At least 38 people have died as a result of the mammoth snowstorm that pounded the eastern U.S. The deaths occurred in car accidents, from carbon monoxide poisoning, and from heart attacks while shoveling snow. At least four deaths involved incidents with snow plows.
In Kentucky, where two deaths had been reported through Monday afternoon, Kentucky transportation worker Christopher Adams died Saturday while plowing snow-covered highways. A 59-year-old Williamsburg, Ky., man died in the southeastern part of the state when his car collided with a salt truck Thursday.
A 66-year-old man in New York was struck and killed by a snow plow clearing his driveway just after 2 p.m. Sunday, and authorities in eastern Pennsylvania say a 56-year-old man died of carbon monoxide poisoning, apparently after his car was buried in snow by a passing plow.
Here in Tennessee, two weather-related deaths were reported, both in East Tennessee:
— A car slid off the roadway due to speed and slick conditions, killing the driver and injuring a passenger, the Knox County sheriff’s department said.
— A couple in a vehicle slid off an icy road and plummeted down a 300-foot embankment Wednesday night, killing the woman who was driving, said Carter County Sheriff Dexter Lunceford.
Tennessee Department of Transportation officials and TDOT workers in Moore County did as much as they could in preparation for the snowfall, which exceeded three inches in part of the county and grew even higher with strong winds creating snow drifts.
TDOT trucks were out well in advance of the snow prepping the roads. With more than 240 salt trucks and 240 snow plows, they were back on the road late Friday afternoon in an effort to keep up with the snow. Main roads were passable on Saturday, while many side roads remained tricky due to daytime melting and overnight freezing.
Moore County Schools, which closed at noon on Friday, were out again on Monday as school officials waited for the last roads to become safe for buses.
According to data from the Federal Highway Administration, each year, 24 percent of weather-related vehicle crashes occur on snowy, slushy or icy pavement and 15 percent happen during snowfall or sleet.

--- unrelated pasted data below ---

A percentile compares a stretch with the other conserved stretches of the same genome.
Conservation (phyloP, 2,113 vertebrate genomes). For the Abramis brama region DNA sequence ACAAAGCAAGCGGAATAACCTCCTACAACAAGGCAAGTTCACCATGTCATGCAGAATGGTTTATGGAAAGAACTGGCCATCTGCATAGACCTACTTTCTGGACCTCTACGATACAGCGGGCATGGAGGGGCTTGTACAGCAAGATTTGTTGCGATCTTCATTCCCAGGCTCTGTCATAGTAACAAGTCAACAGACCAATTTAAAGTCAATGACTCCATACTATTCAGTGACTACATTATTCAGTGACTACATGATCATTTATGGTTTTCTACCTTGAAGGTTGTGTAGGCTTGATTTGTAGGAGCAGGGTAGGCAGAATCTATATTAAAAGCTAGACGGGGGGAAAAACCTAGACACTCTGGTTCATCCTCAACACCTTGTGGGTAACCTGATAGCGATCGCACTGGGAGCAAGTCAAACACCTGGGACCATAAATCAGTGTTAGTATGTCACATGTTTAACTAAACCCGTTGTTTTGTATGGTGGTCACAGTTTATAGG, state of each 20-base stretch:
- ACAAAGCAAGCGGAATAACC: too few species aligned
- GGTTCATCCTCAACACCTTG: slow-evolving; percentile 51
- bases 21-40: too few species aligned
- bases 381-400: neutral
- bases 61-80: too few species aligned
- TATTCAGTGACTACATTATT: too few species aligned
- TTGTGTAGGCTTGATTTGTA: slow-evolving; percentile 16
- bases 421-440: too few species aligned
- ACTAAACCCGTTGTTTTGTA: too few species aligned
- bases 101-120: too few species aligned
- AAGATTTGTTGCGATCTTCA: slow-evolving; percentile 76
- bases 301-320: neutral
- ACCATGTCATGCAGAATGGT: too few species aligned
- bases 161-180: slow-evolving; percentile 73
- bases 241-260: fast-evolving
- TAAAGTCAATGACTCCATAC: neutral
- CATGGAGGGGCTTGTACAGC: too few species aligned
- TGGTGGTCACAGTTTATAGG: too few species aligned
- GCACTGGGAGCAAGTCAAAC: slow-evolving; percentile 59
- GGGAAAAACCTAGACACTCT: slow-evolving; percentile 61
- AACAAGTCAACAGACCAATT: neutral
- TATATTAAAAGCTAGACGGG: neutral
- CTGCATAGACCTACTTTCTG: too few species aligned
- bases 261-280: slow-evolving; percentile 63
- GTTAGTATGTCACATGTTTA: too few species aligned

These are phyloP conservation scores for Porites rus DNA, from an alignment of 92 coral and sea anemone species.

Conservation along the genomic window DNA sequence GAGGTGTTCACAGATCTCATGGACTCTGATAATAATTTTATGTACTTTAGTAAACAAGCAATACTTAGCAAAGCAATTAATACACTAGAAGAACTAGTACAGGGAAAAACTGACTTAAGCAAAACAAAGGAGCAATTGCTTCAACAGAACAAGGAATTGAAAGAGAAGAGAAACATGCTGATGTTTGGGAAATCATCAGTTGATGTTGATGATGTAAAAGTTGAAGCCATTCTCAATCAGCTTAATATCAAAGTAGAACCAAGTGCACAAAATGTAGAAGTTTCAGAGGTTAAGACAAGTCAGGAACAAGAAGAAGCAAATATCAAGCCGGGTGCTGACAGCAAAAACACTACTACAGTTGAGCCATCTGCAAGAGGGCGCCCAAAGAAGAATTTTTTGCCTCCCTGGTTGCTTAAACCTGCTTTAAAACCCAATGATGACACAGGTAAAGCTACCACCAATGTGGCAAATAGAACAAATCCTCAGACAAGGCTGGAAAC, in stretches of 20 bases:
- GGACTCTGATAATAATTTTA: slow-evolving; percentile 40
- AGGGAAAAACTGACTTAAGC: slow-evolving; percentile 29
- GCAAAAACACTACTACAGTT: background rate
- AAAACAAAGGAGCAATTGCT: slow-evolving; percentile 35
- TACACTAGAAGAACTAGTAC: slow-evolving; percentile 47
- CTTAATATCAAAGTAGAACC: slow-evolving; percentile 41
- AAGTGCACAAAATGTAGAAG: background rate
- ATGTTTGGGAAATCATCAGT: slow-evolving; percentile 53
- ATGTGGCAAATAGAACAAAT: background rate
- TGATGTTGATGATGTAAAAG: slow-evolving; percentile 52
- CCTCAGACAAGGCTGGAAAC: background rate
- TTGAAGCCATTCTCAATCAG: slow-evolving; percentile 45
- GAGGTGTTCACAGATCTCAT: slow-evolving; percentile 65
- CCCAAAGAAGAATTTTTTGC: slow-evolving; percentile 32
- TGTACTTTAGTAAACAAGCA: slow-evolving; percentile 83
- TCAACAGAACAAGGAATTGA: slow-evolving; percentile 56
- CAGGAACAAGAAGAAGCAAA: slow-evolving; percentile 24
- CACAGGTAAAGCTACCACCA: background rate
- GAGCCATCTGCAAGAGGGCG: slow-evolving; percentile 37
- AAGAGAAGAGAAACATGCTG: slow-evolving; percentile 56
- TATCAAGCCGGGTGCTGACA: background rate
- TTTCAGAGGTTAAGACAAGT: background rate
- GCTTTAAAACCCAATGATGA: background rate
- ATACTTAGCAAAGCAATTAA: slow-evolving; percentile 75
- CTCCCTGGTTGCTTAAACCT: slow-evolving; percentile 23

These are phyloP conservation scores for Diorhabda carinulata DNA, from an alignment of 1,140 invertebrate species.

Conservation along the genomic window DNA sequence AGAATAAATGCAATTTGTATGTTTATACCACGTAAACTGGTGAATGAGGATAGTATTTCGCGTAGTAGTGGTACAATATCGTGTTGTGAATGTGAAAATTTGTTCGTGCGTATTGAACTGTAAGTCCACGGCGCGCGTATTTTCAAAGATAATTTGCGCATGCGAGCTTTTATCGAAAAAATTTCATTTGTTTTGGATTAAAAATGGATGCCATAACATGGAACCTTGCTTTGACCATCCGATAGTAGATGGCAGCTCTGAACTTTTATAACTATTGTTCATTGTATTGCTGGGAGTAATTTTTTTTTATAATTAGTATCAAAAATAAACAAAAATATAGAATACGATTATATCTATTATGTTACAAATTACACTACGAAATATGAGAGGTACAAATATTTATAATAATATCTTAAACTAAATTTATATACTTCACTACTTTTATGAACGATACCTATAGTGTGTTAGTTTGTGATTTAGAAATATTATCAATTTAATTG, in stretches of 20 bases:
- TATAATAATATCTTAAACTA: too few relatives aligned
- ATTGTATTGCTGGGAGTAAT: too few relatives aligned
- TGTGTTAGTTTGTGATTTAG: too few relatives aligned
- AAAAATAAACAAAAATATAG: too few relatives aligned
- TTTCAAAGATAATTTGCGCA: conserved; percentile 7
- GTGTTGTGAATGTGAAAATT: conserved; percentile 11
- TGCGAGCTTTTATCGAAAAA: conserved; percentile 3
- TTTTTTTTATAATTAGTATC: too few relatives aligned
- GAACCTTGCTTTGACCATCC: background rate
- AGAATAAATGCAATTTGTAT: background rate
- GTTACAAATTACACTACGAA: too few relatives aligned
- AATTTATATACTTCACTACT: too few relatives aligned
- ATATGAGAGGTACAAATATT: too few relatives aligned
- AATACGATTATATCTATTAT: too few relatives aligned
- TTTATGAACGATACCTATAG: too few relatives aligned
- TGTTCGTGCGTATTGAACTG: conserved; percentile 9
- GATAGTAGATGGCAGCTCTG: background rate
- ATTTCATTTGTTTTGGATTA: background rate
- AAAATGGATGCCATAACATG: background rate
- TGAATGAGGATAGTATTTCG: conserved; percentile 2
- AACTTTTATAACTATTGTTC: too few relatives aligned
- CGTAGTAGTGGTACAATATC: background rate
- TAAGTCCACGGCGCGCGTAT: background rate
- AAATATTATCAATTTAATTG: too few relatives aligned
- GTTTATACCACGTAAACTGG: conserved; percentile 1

“We see extreme cold weather cause dead batteries and dangerous road conditions,” said Don Lindsey, Public Affairs Director, AAA Tennessee. “Preparing your vehicle before inclement weather strikes, can mean the difference of arriving at your destination, being stuck on the side of the road, or possibly even being involved in a crash.”
According to a recent AAA Consumer Pulse survey of Tennessee Motorists’ habits during winter months, 68 percent check tire pressure; 61 percent check tire tread; 54 percent keep a blanket in their vehicle; 50 percent get vehicle maintenance before winter; and 34 percent test their battery.
“AAA encourages Tennesseans to plan ahead, drive distraction free, and take time to prepare your vehicle for winter weather driving conditions. These steps can help ensure you stay safe in the elements,” said Lindsey.
Authorities recommend carrying an emergency kit equipped for winter weather. Make sure to include the following items: charged cellular phone; blankets; food; water; medication; ice scraper; flashlight; hats; gloves; sand or cat litter.
Remember that trucks are heavier than cars. Trucks take longer to safely respond and come to a com-plete stop, so avoid cutting quickly in front of them.
AAA recommends staying off the roads in poor winter weather conditions, but if you absolutely must travel, AAA offers some tips to stay safe while driving on black ice. Reduce your speed, keep calm and do the following:
— Drive slowly and smoothly. Avoid sudden hard acceleration, braking or steering.
— With antilock brakes, use steady pressure – don’t pump. Pumping disables the antilock brakes and make a skid more likely.
— Keep as much distance from other vehicles as possible.
— Always wear the seat belt.
—By ROBERT HOLMAN, Publisher (firstname.lastname@example.org); Additional information from The Association Press, and from AAA Consumer Group reports